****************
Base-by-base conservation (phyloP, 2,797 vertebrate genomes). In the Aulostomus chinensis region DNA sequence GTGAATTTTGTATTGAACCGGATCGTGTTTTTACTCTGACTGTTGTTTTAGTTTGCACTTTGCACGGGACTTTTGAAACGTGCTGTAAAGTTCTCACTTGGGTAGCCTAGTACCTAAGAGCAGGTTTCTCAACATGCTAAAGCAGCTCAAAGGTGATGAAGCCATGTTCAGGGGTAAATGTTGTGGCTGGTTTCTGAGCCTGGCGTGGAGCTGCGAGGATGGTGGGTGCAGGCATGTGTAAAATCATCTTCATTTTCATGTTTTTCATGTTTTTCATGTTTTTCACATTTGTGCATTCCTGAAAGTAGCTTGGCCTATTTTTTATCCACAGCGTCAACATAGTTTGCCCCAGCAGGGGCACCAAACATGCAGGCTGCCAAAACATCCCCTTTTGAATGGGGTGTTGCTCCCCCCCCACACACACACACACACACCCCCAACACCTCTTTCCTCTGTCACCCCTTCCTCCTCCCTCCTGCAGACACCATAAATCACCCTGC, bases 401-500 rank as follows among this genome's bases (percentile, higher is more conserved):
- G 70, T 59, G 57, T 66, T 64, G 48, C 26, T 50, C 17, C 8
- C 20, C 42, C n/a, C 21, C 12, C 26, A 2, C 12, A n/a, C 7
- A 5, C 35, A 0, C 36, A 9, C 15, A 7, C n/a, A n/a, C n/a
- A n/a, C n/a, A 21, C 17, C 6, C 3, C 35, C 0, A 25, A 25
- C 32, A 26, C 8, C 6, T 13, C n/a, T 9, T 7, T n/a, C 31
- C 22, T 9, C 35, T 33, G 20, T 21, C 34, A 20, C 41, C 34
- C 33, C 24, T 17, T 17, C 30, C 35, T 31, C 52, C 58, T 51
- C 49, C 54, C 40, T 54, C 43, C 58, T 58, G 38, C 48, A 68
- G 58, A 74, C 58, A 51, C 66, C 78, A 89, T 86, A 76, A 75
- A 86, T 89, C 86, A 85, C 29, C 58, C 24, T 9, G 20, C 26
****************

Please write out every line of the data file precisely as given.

Base-by-base conservation (phyloP, 2,797 vertebrate genomes). In the Aulostomus chinensis region DNA sequence GTGAATTTTGTATTGAACCGGATCGTGTTTTTACTCTGACTGTTGTTTTAGTTTGCACTTTGCACGGGACTTTTGAAACGTGCTGTAAAGTTCTCACTTGGGTAGCCTAGTACCTAAGAGCAGGTTTCTCAACATGCTAAAGCAGCTCAAAGGTGATGAAGCCATGTTCAGGGGTAAATGTTGTGGCTGGTTTCTGAGCCTGGCGTGGAGCTGCGAGGATGGTGGGTGCAGGCATGTGTAAAATCATCTTCATTTTCATGTTTTTCATGTTTTTCATGTTTTTCACATTTGTGCATTCCTGAAAGTAGCTTGGCCTATTTTTTATCCACAGCGTCAACATAGTTTGCCCCAGCAGGGGCACCAAACATGCAGGCTGCCAAAACATCCCCTTTTGAATGGGGTGTTGCTCCCCCCCCACACACACACACACACACCCCCAACACCTCTTTCCTCTGTCACCCCTTCCTCCTCCCTCCTGCAGACACCATAAATCACCCTGC, bases 401-500 rank as follows among this genome's bases (percentile, higher is more conserved):
- G 70, T 59, G 57, T 66, T 64, G 48, C 26, T 50, C 17, C 8
- C 20, C 42, C n/a, C 21, C 12, C 26, A 2, C 12, A n/a, C 7
- A 5, C 35, A 0, C 36, A 9, C 15, A 7, C n/a, A n/a, C n/a
- A n/a, C n/a, A 21, C 17, C 6, C 3, C 35, C 0, A 25, A 25
- C 32, A 26, C 8, C 6, T 13, C n/a, T 9, T 7, T n/a, C 31
- C 22, T 9, C 35, T 33, G 20, T 21, C 34, A 20, C 41, C 34
- C 33, C 24, T 17, T 17, C 30, C 35, T 31, C 52, C 58, T 51
- C 49, C 54, C 40, T 54, C 43, C 58, T 58, G 38, C 48, A 68
- G 58, A 74, C 58, A 51, C 66, C 78, A 89, T 86, A 76, A 75
- A 86, T 89, C 86, A 85, C 29, C 58, C 24, T 9, G 20, C 26